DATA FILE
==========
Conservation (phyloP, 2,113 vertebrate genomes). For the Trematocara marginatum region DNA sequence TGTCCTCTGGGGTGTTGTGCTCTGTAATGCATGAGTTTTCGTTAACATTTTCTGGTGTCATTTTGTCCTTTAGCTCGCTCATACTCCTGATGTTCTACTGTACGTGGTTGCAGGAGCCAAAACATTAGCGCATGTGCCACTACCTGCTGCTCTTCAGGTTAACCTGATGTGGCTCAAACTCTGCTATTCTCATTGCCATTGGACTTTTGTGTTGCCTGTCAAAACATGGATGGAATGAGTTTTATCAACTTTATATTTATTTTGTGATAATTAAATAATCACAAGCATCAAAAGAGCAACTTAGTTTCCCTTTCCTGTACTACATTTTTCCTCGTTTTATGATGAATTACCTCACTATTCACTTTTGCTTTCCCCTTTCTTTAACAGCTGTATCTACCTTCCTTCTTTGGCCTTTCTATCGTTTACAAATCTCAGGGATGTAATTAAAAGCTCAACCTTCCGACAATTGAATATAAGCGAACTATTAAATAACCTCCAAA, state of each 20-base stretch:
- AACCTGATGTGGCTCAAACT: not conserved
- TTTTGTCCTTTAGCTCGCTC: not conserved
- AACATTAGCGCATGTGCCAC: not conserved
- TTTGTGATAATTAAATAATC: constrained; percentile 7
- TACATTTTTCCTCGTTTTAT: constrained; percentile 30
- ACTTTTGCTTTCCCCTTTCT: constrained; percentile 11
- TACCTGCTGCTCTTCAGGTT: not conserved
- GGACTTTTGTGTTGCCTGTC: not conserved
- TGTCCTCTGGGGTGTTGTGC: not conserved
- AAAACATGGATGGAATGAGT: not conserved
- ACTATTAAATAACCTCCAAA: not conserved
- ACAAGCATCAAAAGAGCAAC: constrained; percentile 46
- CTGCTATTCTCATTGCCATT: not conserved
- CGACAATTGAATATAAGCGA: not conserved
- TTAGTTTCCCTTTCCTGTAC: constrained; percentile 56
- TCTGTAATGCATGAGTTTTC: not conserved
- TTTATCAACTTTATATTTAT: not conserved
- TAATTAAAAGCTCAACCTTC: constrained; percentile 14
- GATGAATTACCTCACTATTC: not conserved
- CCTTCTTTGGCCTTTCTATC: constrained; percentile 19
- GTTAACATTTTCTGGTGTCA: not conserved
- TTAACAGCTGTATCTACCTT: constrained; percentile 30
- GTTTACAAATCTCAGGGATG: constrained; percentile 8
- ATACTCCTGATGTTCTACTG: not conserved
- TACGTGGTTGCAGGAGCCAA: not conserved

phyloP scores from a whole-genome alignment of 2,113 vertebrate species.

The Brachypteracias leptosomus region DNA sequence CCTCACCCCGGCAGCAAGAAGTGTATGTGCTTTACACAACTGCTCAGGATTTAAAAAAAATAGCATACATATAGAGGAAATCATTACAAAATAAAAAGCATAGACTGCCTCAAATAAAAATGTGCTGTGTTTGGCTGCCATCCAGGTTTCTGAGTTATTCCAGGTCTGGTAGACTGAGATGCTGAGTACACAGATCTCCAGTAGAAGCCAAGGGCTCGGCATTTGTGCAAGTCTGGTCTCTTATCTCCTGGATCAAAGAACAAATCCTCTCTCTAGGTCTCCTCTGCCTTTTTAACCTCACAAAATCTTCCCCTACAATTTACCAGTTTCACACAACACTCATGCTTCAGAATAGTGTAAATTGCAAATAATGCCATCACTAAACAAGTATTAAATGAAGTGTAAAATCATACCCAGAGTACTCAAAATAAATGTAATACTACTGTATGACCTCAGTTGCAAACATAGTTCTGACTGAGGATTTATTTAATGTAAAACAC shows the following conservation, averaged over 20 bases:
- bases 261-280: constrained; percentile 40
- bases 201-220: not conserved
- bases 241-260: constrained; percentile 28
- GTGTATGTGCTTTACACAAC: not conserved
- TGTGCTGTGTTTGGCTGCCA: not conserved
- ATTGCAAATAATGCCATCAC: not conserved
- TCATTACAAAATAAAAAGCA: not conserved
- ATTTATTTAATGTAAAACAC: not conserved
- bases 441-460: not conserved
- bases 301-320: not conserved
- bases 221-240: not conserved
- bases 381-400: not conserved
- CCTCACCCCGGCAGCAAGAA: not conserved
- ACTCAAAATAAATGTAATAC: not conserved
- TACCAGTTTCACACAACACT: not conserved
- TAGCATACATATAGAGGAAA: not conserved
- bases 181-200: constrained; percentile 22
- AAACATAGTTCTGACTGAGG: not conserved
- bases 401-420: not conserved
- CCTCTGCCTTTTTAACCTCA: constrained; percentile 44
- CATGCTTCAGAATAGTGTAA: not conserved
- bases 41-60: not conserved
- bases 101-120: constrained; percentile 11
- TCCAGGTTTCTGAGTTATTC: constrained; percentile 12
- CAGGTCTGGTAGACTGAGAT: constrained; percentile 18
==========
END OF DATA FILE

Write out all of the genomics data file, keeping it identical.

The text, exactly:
Conservation (phyloP, 2,113 vertebrate genomes). For the Trematocara marginatum region DNA sequence TGTCCTCTGGGGTGTTGTGCTCTGTAATGCATGAGTTTTCGTTAACATTTTCTGGTGTCATTTTGTCCTTTAGCTCGCTCATACTCCTGATGTTCTACTGTACGTGGTTGCAGGAGCCAAAACATTAGCGCATGTGCCACTACCTGCTGCTCTTCAGGTTAACCTGATGTGGCTCAAACTCTGCTATTCTCATTGCCATTGGACTTTTGTGTTGCCTGTCAAAACATGGATGGAATGAGTTTTATCAACTTTATATTTATTTTGTGATAATTAAATAATCACAAGCATCAAAAGAGCAACTTAGTTTCCCTTTCCTGTACTACATTTTTCCTCGTTTTATGATGAATTACCTCACTATTCACTTTTGCTTTCCCCTTTCTTTAACAGCTGTATCTACCTTCCTTCTTTGGCCTTTCTATCGTTTACAAATCTCAGGGATGTAATTAAAAGCTCAACCTTCCGACAATTGAATATAAGCGAACTATTAAATAACCTCCAAA, state of each 20-base stretch:
- AACCTGATGTGGCTCAAACT: not conserved
- TTTTGTCCTTTAGCTCGCTC: not conserved
- AACATTAGCGCATGTGCCAC: not conserved
- TTTGTGATAATTAAATAATC: constrained; percentile 7
- TACATTTTTCCTCGTTTTAT: constrained; percentile 30
- ACTTTTGCTTTCCCCTTTCT: constrained; percentile 11
- TACCTGCTGCTCTTCAGGTT: not conserved
- GGACTTTTGTGTTGCCTGTC: not conserved
- TGTCCTCTGGGGTGTTGTGC: not conserved
- AAAACATGGATGGAATGAGT: not conserved
- ACTATTAAATAACCTCCAAA: not conserved
- ACAAGCATCAAAAGAGCAAC: constrained; percentile 46
- CTGCTATTCTCATTGCCATT: not conserved
- CGACAATTGAATATAAGCGA: not conserved
- TTAGTTTCCCTTTCCTGTAC: constrained; percentile 56
- TCTGTAATGCATGAGTTTTC: not conserved
- TTTATCAACTTTATATTTAT: not conserved
- TAATTAAAAGCTCAACCTTC: constrained; percentile 14
- GATGAATTACCTCACTATTC: not conserved
- CCTTCTTTGGCCTTTCTATC: constrained; percentile 19
- GTTAACATTTTCTGGTGTCA: not conserved
- TTAACAGCTGTATCTACCTT: constrained; percentile 30
- GTTTACAAATCTCAGGGATG: constrained; percentile 8
- ATACTCCTGATGTTCTACTG: not conserved
- TACGTGGTTGCAGGAGCCAA: not conserved

phyloP scores from a whole-genome alignment of 2,113 vertebrate species.

The Brachypteracias leptosomus region DNA sequence CCTCACCCCGGCAGCAAGAAGTGTATGTGCTTTACACAACTGCTCAGGATTTAAAAAAAATAGCATACATATAGAGGAAATCATTACAAAATAAAAAGCATAGACTGCCTCAAATAAAAATGTGCTGTGTTTGGCTGCCATCCAGGTTTCTGAGTTATTCCAGGTCTGGTAGACTGAGATGCTGAGTACACAGATCTCCAGTAGAAGCCAAGGGCTCGGCATTTGTGCAAGTCTGGTCTCTTATCTCCTGGATCAAAGAACAAATCCTCTCTCTAGGTCTCCTCTGCCTTTTTAACCTCACAAAATCTTCCCCTACAATTTACCAGTTTCACACAACACTCATGCTTCAGAATAGTGTAAATTGCAAATAATGCCATCACTAAACAAGTATTAAATGAAGTGTAAAATCATACCCAGAGTACTCAAAATAAATGTAATACTACTGTATGACCTCAGTTGCAAACATAGTTCTGACTGAGGATTTATTTAATGTAAAACAC shows the following conservation, averaged over 20 bases:
- bases 261-280: constrained; percentile 40
- bases 201-220: not conserved
- bases 241-260: constrained; percentile 28
- GTGTATGTGCTTTACACAAC: not conserved
- TGTGCTGTGTTTGGCTGCCA: not conserved
- ATTGCAAATAATGCCATCAC: not conserved
- TCATTACAAAATAAAAAGCA: not conserved
- ATTTATTTAATGTAAAACAC: not conserved
- bases 441-460: not conserved
- bases 301-320: not conserved
- bases 221-240: not conserved
- bases 381-400: not conserved
- CCTCACCCCGGCAGCAAGAA: not conserved
- ACTCAAAATAAATGTAATAC: not conserved
- TACCAGTTTCACACAACACT: not conserved
- TAGCATACATATAGAGGAAA: not conserved
- bases 181-200: constrained; percentile 22
- AAACATAGTTCTGACTGAGG: not conserved
- bases 401-420: not conserved
- CCTCTGCCTTTTTAACCTCA: constrained; percentile 44
- CATGCTTCAGAATAGTGTAA: not conserved
- bases 41-60: not conserved
- bases 101-120: constrained; percentile 11
- TCCAGGTTTCTGAGTTATTC: constrained; percentile 12
- CAGGTCTGGTAGACTGAGAT: constrained; percentile 18